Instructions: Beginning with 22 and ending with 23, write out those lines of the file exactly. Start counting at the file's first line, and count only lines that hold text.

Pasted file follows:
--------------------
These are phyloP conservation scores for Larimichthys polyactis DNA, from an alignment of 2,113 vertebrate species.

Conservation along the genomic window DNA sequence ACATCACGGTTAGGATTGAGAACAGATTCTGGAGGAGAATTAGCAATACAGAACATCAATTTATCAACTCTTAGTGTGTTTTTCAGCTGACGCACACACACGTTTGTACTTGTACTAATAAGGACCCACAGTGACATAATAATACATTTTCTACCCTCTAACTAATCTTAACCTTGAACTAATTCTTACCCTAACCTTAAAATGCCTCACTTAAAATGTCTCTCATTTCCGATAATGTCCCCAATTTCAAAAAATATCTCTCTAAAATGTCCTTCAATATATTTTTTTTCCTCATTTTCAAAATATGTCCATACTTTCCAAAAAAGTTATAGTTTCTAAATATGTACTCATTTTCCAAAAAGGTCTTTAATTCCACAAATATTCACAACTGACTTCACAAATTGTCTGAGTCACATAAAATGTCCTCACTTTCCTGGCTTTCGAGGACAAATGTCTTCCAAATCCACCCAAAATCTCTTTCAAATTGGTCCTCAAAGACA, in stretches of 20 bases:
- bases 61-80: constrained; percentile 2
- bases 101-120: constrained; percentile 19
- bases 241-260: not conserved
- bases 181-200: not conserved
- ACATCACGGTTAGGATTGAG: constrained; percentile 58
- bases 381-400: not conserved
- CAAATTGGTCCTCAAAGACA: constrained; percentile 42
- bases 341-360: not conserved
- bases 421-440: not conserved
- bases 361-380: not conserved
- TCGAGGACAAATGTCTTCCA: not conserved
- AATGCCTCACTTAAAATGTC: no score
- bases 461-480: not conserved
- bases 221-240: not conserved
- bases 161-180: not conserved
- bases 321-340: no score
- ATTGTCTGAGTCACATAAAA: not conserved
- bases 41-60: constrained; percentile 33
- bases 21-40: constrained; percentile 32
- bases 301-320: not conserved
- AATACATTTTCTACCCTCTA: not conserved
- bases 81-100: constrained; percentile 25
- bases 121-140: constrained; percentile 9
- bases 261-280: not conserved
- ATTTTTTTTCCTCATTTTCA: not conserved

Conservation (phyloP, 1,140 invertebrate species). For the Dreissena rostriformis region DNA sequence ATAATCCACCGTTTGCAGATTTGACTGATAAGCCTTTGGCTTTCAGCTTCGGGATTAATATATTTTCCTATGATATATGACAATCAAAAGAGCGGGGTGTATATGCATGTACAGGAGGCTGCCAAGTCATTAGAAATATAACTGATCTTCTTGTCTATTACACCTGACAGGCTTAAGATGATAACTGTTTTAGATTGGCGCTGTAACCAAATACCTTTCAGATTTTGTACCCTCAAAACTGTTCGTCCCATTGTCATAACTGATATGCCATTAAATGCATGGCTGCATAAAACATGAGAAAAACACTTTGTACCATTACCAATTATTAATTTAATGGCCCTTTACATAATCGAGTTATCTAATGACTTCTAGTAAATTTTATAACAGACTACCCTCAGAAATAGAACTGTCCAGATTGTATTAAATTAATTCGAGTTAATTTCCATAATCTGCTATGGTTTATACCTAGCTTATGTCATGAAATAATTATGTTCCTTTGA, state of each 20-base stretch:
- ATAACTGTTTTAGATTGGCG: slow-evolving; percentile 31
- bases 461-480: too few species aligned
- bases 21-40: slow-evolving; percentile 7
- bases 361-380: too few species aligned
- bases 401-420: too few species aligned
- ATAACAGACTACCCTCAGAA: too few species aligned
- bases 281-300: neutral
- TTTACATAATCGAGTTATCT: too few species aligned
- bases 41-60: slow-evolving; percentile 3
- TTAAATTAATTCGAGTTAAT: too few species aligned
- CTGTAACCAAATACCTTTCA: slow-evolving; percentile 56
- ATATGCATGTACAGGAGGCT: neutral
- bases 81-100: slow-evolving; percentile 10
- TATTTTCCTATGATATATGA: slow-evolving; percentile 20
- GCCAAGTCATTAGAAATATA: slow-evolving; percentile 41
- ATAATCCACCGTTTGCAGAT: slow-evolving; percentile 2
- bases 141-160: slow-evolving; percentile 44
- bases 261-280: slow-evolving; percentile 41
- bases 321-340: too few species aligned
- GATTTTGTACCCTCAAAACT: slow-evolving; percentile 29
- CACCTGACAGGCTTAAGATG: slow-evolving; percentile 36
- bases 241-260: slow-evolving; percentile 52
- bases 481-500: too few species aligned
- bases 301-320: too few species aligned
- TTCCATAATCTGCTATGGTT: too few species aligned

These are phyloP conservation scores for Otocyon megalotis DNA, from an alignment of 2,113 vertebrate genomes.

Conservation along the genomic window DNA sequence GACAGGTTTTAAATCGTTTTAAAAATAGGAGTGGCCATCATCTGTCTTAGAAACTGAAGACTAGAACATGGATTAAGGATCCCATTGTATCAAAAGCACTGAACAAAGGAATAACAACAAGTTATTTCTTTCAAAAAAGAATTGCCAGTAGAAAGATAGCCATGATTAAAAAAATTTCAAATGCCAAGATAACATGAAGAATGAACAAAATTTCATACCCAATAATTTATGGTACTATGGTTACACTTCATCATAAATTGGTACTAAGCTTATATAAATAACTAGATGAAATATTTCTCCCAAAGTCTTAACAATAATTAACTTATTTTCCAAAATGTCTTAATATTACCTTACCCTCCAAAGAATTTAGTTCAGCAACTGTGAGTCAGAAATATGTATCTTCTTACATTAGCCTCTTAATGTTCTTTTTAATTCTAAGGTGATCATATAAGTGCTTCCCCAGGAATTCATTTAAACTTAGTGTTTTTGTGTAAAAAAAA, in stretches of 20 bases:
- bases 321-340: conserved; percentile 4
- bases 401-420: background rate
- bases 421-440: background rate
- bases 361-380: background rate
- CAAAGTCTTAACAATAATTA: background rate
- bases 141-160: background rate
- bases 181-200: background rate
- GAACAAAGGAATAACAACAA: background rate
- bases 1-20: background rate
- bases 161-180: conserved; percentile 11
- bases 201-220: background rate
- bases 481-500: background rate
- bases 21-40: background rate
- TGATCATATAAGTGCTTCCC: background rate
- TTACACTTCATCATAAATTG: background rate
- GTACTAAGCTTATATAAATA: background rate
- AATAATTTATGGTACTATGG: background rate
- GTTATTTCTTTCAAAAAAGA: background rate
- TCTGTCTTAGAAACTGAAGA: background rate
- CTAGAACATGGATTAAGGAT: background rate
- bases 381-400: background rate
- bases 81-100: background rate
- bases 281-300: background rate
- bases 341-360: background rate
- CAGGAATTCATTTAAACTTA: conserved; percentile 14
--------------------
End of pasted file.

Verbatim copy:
- bases 301-320: not conserved
- AATACATTTTCTACCCTCTA: not conserved